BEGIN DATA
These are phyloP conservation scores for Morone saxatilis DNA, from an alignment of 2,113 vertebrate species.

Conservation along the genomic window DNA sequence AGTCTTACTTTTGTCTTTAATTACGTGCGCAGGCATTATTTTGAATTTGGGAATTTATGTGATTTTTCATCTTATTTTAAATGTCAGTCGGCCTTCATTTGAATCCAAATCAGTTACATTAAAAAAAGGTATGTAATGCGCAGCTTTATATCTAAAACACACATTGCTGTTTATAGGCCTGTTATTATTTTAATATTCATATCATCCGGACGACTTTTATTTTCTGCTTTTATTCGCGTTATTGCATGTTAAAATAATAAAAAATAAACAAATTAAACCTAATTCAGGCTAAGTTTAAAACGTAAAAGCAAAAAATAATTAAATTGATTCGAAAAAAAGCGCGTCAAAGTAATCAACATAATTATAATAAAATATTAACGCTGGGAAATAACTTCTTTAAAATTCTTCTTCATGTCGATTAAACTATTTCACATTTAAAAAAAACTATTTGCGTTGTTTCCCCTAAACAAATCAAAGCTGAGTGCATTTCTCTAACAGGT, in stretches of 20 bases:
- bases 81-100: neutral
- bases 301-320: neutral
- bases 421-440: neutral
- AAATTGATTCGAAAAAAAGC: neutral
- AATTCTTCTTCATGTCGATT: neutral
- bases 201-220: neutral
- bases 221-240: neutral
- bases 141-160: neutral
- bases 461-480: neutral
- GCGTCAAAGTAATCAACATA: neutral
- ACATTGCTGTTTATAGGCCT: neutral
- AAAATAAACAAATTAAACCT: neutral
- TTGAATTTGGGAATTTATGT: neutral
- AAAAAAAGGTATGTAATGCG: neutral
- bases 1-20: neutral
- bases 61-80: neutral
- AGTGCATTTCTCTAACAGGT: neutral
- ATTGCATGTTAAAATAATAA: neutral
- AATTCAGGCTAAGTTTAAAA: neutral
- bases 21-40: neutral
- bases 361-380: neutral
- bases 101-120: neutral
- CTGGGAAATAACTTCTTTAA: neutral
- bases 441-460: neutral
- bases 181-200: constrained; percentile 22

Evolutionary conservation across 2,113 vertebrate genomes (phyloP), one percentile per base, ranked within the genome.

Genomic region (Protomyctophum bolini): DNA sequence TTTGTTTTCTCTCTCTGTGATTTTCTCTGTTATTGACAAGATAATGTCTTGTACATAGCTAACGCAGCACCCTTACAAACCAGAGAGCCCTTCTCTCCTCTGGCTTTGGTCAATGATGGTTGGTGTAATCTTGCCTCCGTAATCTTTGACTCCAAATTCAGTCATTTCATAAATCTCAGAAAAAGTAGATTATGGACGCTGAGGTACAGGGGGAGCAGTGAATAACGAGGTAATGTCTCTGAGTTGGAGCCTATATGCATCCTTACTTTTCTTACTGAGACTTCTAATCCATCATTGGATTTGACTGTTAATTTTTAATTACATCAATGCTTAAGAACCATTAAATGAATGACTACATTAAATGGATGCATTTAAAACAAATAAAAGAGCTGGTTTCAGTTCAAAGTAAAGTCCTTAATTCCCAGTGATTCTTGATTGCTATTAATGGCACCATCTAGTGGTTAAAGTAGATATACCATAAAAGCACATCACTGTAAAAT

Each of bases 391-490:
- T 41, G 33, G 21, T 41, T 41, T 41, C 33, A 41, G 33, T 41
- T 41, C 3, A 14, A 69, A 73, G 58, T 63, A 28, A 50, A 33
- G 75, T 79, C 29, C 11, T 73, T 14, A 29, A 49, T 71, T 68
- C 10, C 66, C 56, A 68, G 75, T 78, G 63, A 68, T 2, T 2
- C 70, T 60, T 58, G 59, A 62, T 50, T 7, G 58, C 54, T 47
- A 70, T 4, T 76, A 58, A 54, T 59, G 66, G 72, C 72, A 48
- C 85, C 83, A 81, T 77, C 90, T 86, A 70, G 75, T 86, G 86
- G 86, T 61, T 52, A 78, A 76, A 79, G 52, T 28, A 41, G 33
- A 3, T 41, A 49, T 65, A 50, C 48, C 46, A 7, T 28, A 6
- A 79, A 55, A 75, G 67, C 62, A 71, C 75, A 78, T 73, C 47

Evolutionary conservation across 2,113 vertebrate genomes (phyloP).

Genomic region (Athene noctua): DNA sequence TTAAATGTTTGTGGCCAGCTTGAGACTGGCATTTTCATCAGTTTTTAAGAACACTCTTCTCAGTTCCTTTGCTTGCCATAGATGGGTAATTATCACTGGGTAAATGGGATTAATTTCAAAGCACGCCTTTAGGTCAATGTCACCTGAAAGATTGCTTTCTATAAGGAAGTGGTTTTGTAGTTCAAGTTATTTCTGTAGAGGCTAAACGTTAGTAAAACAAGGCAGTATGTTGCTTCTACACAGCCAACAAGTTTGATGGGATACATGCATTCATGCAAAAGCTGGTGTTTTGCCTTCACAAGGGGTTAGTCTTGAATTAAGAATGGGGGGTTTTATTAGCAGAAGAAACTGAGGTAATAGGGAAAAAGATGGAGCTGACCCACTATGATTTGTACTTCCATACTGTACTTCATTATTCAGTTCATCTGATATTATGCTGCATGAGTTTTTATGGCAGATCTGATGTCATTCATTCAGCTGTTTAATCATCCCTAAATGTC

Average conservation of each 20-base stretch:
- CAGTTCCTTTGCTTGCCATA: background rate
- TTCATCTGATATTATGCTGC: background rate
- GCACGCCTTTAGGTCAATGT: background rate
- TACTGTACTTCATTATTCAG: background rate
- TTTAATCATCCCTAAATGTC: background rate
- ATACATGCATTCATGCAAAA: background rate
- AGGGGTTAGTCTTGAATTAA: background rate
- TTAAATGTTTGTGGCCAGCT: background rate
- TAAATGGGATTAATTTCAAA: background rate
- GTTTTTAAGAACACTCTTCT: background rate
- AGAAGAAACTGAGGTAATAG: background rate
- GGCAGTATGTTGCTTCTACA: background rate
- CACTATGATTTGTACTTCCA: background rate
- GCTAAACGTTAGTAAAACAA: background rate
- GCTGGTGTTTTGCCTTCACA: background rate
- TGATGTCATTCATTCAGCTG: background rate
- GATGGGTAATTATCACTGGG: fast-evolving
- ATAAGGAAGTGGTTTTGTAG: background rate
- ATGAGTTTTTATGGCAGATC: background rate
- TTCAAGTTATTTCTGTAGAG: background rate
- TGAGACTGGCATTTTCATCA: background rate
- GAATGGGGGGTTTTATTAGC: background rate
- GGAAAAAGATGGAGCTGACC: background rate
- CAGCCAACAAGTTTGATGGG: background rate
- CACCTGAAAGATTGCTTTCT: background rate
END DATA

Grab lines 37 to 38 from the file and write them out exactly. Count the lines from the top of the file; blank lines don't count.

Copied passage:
- C 85, C 83, A 81, T 77, C 90, T 86, A 70, G 75, T 86, G 86
- G 86, T 61, T 52, A 78, A 76, A 79, G 52, T 28, A 41, G 33